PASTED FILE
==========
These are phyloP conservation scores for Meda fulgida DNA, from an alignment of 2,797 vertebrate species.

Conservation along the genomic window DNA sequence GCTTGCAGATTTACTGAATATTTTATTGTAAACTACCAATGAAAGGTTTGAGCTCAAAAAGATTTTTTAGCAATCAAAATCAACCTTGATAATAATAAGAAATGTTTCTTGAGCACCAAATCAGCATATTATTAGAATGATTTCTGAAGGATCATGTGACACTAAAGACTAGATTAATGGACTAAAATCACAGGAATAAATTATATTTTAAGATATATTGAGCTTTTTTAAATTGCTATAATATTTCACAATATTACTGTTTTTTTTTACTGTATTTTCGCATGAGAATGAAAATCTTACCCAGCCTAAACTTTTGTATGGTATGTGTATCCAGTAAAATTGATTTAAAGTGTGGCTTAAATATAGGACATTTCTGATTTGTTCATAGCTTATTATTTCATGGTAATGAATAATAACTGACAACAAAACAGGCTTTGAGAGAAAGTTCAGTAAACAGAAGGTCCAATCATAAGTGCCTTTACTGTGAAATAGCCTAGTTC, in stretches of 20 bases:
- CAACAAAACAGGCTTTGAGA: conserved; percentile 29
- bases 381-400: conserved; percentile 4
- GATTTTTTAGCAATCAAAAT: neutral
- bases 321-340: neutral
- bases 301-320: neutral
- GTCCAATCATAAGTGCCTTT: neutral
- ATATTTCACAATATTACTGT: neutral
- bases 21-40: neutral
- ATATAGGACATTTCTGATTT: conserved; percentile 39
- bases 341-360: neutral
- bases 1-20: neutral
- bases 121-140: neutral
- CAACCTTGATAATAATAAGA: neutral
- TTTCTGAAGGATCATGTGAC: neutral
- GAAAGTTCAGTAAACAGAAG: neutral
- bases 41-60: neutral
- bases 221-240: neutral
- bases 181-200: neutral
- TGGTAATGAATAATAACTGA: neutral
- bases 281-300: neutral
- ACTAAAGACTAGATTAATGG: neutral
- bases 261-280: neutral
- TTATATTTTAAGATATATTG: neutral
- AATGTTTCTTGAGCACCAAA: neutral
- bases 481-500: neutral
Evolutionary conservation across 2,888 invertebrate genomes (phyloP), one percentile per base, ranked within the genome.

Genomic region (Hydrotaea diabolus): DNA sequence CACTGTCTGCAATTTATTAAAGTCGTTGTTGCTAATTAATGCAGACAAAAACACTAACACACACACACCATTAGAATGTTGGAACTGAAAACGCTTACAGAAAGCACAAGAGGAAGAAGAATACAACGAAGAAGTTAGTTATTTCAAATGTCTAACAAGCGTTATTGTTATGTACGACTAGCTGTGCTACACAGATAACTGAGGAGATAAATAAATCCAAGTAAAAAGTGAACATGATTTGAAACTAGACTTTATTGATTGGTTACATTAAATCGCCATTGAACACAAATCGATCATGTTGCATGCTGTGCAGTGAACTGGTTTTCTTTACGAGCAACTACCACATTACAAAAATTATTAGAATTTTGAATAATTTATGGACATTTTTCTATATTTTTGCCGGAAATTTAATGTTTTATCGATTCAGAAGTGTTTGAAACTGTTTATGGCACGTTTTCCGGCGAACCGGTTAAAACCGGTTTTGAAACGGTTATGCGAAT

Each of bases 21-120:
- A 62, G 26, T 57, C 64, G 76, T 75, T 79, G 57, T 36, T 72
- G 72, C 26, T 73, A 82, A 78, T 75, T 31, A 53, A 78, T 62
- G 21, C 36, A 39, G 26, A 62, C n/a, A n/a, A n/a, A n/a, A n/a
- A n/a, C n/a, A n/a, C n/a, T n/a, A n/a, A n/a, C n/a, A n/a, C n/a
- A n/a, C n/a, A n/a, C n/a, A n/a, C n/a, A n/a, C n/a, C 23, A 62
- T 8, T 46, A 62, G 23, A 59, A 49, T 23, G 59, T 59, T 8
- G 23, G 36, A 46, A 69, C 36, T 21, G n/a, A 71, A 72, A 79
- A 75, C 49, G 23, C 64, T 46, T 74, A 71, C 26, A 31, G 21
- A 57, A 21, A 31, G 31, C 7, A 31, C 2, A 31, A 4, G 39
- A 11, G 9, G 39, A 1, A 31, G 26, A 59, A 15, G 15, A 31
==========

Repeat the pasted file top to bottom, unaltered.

These are phyloP conservation scores for Meda fulgida DNA, from an alignment of 2,797 vertebrate species.

Conservation along the genomic window DNA sequence GCTTGCAGATTTACTGAATATTTTATTGTAAACTACCAATGAAAGGTTTGAGCTCAAAAAGATTTTTTAGCAATCAAAATCAACCTTGATAATAATAAGAAATGTTTCTTGAGCACCAAATCAGCATATTATTAGAATGATTTCTGAAGGATCATGTGACACTAAAGACTAGATTAATGGACTAAAATCACAGGAATAAATTATATTTTAAGATATATTGAGCTTTTTTAAATTGCTATAATATTTCACAATATTACTGTTTTTTTTTACTGTATTTTCGCATGAGAATGAAAATCTTACCCAGCCTAAACTTTTGTATGGTATGTGTATCCAGTAAAATTGATTTAAAGTGTGGCTTAAATATAGGACATTTCTGATTTGTTCATAGCTTATTATTTCATGGTAATGAATAATAACTGACAACAAAACAGGCTTTGAGAGAAAGTTCAGTAAACAGAAGGTCCAATCATAAGTGCCTTTACTGTGAAATAGCCTAGTTC, in stretches of 20 bases:
- CAACAAAACAGGCTTTGAGA: conserved; percentile 29
- bases 381-400: conserved; percentile 4
- GATTTTTTAGCAATCAAAAT: neutral
- bases 321-340: neutral
- bases 301-320: neutral
- GTCCAATCATAAGTGCCTTT: neutral
- ATATTTCACAATATTACTGT: neutral
- bases 21-40: neutral
- ATATAGGACATTTCTGATTT: conserved; percentile 39
- bases 341-360: neutral
- bases 1-20: neutral
- bases 121-140: neutral
- CAACCTTGATAATAATAAGA: neutral
- TTTCTGAAGGATCATGTGAC: neutral
- GAAAGTTCAGTAAACAGAAG: neutral
- bases 41-60: neutral
- bases 221-240: neutral
- bases 181-200: neutral
- TGGTAATGAATAATAACTGA: neutral
- bases 281-300: neutral
- ACTAAAGACTAGATTAATGG: neutral
- bases 261-280: neutral
- TTATATTTTAAGATATATTG: neutral
- AATGTTTCTTGAGCACCAAA: neutral
- bases 481-500: neutral
Evolutionary conservation across 2,888 invertebrate genomes (phyloP), one percentile per base, ranked within the genome.

Genomic region (Hydrotaea diabolus): DNA sequence CACTGTCTGCAATTTATTAAAGTCGTTGTTGCTAATTAATGCAGACAAAAACACTAACACACACACACCATTAGAATGTTGGAACTGAAAACGCTTACAGAAAGCACAAGAGGAAGAAGAATACAACGAAGAAGTTAGTTATTTCAAATGTCTAACAAGCGTTATTGTTATGTACGACTAGCTGTGCTACACAGATAACTGAGGAGATAAATAAATCCAAGTAAAAAGTGAACATGATTTGAAACTAGACTTTATTGATTGGTTACATTAAATCGCCATTGAACACAAATCGATCATGTTGCATGCTGTGCAGTGAACTGGTTTTCTTTACGAGCAACTACCACATTACAAAAATTATTAGAATTTTGAATAATTTATGGACATTTTTCTATATTTTTGCCGGAAATTTAATGTTTTATCGATTCAGAAGTGTTTGAAACTGTTTATGGCACGTTTTCCGGCGAACCGGTTAAAACCGGTTTTGAAACGGTTATGCGAAT

Each of bases 21-120:
- A 62, G 26, T 57, C 64, G 76, T 75, T 79, G 57, T 36, T 72
- G 72, C 26, T 73, A 82, A 78, T 75, T 31, A 53, A 78, T 62
- G 21, C 36, A 39, G 26, A 62, C n/a, A n/a, A n/a, A n/a, A n/a
- A n/a, C n/a, A n/a, C n/a, T n/a, A n/a, A n/a, C n/a, A n/a, C n/a
- A n/a, C n/a, A n/a, C n/a, A n/a, C n/a, A n/a, C n/a, C 23, A 62
- T 8, T 46, A 62, G 23, A 59, A 49, T 23, G 59, T 59, T 8
- G 23, G 36, A 46, A 69, C 36, T 21, G n/a, A 71, A 72, A 79
- A 75, C 49, G 23, C 64, T 46, T 74, A 71, C 26, A 31, G 21
- A 57, A 21, A 31, G 31, C 7, A 31, C 2, A 31, A 4, G 39
- A 11, G 9, G 39, A 1, A 31, G 26, A 59, A 15, G 15, A 31